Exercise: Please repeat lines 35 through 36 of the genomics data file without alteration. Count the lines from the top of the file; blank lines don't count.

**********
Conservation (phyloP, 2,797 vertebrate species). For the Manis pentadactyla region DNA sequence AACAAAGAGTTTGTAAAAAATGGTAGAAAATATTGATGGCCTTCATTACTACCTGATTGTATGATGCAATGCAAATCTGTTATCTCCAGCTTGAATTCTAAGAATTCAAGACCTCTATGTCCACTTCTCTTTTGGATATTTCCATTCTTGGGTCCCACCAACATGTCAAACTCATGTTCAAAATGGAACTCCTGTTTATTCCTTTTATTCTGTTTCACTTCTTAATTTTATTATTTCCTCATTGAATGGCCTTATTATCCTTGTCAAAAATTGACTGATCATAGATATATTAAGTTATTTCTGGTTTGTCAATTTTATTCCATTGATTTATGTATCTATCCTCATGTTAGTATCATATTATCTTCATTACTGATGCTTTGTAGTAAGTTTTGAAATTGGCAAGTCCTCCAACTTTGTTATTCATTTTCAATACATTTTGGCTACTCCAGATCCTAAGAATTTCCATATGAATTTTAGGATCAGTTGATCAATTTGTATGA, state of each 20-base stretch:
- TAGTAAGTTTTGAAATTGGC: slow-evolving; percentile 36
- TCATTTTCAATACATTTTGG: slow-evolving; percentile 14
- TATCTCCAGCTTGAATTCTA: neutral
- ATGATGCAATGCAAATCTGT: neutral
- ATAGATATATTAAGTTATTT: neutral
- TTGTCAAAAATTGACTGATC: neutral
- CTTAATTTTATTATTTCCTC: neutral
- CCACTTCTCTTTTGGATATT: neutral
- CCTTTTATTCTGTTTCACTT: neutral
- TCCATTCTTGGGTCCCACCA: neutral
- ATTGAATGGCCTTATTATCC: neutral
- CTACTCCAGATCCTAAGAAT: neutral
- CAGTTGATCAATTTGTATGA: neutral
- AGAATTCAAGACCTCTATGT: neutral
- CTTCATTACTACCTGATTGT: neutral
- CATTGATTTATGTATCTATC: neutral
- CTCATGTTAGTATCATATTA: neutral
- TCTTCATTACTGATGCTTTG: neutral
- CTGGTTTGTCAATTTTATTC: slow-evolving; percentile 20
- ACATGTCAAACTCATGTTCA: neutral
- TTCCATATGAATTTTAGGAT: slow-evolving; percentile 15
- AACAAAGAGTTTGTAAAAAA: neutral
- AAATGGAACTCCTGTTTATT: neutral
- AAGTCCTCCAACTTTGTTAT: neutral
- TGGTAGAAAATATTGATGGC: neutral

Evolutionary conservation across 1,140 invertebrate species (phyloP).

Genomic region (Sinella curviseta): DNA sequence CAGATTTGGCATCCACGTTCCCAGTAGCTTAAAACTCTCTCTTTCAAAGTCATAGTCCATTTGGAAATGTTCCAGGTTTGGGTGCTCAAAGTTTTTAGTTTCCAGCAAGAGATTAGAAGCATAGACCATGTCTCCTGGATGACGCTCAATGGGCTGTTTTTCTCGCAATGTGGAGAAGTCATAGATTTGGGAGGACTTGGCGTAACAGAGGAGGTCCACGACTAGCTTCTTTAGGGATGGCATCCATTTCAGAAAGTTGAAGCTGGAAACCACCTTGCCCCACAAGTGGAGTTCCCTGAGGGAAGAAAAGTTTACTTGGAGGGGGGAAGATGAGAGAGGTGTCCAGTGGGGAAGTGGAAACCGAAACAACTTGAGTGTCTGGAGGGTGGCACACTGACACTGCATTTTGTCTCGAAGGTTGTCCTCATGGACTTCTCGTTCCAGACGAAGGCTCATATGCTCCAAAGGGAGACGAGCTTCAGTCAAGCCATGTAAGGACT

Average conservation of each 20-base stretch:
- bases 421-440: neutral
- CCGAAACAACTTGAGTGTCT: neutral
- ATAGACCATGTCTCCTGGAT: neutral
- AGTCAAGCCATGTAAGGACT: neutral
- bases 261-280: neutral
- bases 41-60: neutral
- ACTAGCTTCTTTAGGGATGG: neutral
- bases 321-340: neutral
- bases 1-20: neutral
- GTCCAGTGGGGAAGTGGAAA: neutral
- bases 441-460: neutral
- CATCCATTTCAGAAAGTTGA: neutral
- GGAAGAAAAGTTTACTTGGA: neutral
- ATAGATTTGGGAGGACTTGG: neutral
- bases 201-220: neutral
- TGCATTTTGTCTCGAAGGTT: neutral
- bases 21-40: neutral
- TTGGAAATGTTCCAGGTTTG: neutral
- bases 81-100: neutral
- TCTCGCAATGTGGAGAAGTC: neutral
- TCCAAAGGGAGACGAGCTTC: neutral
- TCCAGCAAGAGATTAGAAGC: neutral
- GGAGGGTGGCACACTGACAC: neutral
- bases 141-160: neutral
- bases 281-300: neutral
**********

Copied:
- bases 41-60: neutral
- ACTAGCTTCTTTAGGGATGG: neutral